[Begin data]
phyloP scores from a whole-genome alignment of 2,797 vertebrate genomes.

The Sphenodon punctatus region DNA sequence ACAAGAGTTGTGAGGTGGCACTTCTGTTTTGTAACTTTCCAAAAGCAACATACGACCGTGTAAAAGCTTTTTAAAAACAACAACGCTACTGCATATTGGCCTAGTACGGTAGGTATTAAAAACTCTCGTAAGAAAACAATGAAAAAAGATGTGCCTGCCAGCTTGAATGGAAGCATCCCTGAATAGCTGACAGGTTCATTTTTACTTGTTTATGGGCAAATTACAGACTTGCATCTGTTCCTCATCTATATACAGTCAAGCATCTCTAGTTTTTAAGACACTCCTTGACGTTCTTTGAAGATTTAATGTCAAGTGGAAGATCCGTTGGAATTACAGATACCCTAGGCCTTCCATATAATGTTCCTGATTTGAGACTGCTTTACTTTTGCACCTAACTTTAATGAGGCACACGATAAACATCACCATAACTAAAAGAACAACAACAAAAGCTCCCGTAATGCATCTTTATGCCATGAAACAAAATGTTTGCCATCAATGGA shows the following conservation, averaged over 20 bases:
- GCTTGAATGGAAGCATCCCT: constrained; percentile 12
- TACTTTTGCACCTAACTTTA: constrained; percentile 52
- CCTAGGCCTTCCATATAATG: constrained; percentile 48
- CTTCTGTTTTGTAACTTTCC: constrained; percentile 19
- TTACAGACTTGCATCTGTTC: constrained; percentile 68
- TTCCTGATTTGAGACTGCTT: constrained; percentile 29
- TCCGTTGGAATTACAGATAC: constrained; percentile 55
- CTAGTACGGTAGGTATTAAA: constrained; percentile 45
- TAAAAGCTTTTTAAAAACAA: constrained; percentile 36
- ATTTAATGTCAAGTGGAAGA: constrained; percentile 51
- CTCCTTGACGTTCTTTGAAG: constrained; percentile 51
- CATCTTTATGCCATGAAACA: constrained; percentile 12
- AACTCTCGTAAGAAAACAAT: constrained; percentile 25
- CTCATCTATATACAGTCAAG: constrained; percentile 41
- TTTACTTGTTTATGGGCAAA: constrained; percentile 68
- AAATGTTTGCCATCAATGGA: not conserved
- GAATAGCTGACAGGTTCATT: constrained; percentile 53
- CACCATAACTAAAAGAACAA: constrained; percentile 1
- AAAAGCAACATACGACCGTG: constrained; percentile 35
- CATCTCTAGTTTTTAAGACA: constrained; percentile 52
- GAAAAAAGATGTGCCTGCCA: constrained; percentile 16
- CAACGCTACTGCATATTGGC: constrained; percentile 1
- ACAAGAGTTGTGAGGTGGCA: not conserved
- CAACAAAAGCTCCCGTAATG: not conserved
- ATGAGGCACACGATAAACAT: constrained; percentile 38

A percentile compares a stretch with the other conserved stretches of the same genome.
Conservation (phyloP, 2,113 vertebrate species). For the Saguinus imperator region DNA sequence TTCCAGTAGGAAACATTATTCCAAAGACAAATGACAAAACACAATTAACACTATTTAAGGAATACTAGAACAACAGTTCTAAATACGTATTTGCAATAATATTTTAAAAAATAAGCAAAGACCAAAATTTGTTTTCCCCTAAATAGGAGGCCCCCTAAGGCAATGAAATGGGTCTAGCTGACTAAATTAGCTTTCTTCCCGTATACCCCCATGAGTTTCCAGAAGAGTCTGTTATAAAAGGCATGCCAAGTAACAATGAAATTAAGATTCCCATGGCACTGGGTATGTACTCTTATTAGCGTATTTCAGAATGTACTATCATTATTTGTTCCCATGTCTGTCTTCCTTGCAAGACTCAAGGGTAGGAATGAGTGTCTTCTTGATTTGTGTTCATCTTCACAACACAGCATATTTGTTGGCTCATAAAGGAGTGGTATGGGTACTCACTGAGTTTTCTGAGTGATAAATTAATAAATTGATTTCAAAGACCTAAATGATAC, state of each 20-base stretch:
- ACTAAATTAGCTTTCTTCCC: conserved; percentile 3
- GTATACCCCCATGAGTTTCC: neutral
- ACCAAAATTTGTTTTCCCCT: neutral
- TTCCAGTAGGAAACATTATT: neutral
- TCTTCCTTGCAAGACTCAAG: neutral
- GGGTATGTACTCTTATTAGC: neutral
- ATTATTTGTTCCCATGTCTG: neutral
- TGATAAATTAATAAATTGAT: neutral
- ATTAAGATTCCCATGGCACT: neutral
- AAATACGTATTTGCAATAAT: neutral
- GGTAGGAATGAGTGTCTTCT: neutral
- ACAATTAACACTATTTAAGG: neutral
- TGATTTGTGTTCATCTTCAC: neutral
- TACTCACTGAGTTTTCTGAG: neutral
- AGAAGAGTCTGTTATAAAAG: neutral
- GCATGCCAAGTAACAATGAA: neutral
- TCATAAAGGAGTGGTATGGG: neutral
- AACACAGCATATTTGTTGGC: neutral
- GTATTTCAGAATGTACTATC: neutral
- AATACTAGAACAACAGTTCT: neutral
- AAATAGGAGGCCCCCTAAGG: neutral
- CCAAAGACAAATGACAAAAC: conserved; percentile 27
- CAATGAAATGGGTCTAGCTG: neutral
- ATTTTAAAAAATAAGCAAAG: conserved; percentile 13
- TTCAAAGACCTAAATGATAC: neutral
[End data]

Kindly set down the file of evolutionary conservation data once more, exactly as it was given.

phyloP scores from a whole-genome alignment of 2,797 vertebrate genomes.

The Sphenodon punctatus region DNA sequence ACAAGAGTTGTGAGGTGGCACTTCTGTTTTGTAACTTTCCAAAAGCAACATACGACCGTGTAAAAGCTTTTTAAAAACAACAACGCTACTGCATATTGGCCTAGTACGGTAGGTATTAAAAACTCTCGTAAGAAAACAATGAAAAAAGATGTGCCTGCCAGCTTGAATGGAAGCATCCCTGAATAGCTGACAGGTTCATTTTTACTTGTTTATGGGCAAATTACAGACTTGCATCTGTTCCTCATCTATATACAGTCAAGCATCTCTAGTTTTTAAGACACTCCTTGACGTTCTTTGAAGATTTAATGTCAAGTGGAAGATCCGTTGGAATTACAGATACCCTAGGCCTTCCATATAATGTTCCTGATTTGAGACTGCTTTACTTTTGCACCTAACTTTAATGAGGCACACGATAAACATCACCATAACTAAAAGAACAACAACAAAAGCTCCCGTAATGCATCTTTATGCCATGAAACAAAATGTTTGCCATCAATGGA shows the following conservation, averaged over 20 bases:
- GCTTGAATGGAAGCATCCCT: constrained; percentile 12
- TACTTTTGCACCTAACTTTA: constrained; percentile 52
- CCTAGGCCTTCCATATAATG: constrained; percentile 48
- CTTCTGTTTTGTAACTTTCC: constrained; percentile 19
- TTACAGACTTGCATCTGTTC: constrained; percentile 68
- TTCCTGATTTGAGACTGCTT: constrained; percentile 29
- TCCGTTGGAATTACAGATAC: constrained; percentile 55
- CTAGTACGGTAGGTATTAAA: constrained; percentile 45
- TAAAAGCTTTTTAAAAACAA: constrained; percentile 36
- ATTTAATGTCAAGTGGAAGA: constrained; percentile 51
- CTCCTTGACGTTCTTTGAAG: constrained; percentile 51
- CATCTTTATGCCATGAAACA: constrained; percentile 12
- AACTCTCGTAAGAAAACAAT: constrained; percentile 25
- CTCATCTATATACAGTCAAG: constrained; percentile 41
- TTTACTTGTTTATGGGCAAA: constrained; percentile 68
- AAATGTTTGCCATCAATGGA: not conserved
- GAATAGCTGACAGGTTCATT: constrained; percentile 53
- CACCATAACTAAAAGAACAA: constrained; percentile 1
- AAAAGCAACATACGACCGTG: constrained; percentile 35
- CATCTCTAGTTTTTAAGACA: constrained; percentile 52
- GAAAAAAGATGTGCCTGCCA: constrained; percentile 16
- CAACGCTACTGCATATTGGC: constrained; percentile 1
- ACAAGAGTTGTGAGGTGGCA: not conserved
- CAACAAAAGCTCCCGTAATG: not conserved
- ATGAGGCACACGATAAACAT: constrained; percentile 38

A percentile compares a stretch with the other conserved stretches of the same genome.
Conservation (phyloP, 2,113 vertebrate species). For the Saguinus imperator region DNA sequence TTCCAGTAGGAAACATTATTCCAAAGACAAATGACAAAACACAATTAACACTATTTAAGGAATACTAGAACAACAGTTCTAAATACGTATTTGCAATAATATTTTAAAAAATAAGCAAAGACCAAAATTTGTTTTCCCCTAAATAGGAGGCCCCCTAAGGCAATGAAATGGGTCTAGCTGACTAAATTAGCTTTCTTCCCGTATACCCCCATGAGTTTCCAGAAGAGTCTGTTATAAAAGGCATGCCAAGTAACAATGAAATTAAGATTCCCATGGCACTGGGTATGTACTCTTATTAGCGTATTTCAGAATGTACTATCATTATTTGTTCCCATGTCTGTCTTCCTTGCAAGACTCAAGGGTAGGAATGAGTGTCTTCTTGATTTGTGTTCATCTTCACAACACAGCATATTTGTTGGCTCATAAAGGAGTGGTATGGGTACTCACTGAGTTTTCTGAGTGATAAATTAATAAATTGATTTCAAAGACCTAAATGATAC, state of each 20-base stretch:
- ACTAAATTAGCTTTCTTCCC: conserved; percentile 3
- GTATACCCCCATGAGTTTCC: neutral
- ACCAAAATTTGTTTTCCCCT: neutral
- TTCCAGTAGGAAACATTATT: neutral
- TCTTCCTTGCAAGACTCAAG: neutral
- GGGTATGTACTCTTATTAGC: neutral
- ATTATTTGTTCCCATGTCTG: neutral
- TGATAAATTAATAAATTGAT: neutral
- ATTAAGATTCCCATGGCACT: neutral
- AAATACGTATTTGCAATAAT: neutral
- GGTAGGAATGAGTGTCTTCT: neutral
- ACAATTAACACTATTTAAGG: neutral
- TGATTTGTGTTCATCTTCAC: neutral
- TACTCACTGAGTTTTCTGAG: neutral
- AGAAGAGTCTGTTATAAAAG: neutral
- GCATGCCAAGTAACAATGAA: neutral
- TCATAAAGGAGTGGTATGGG: neutral
- AACACAGCATATTTGTTGGC: neutral
- GTATTTCAGAATGTACTATC: neutral
- AATACTAGAACAACAGTTCT: neutral
- AAATAGGAGGCCCCCTAAGG: neutral
- CCAAAGACAAATGACAAAAC: conserved; percentile 27
- CAATGAAATGGGTCTAGCTG: neutral
- ATTTTAAAAAATAAGCAAAG: conserved; percentile 13
- TTCAAAGACCTAAATGATAC: neutral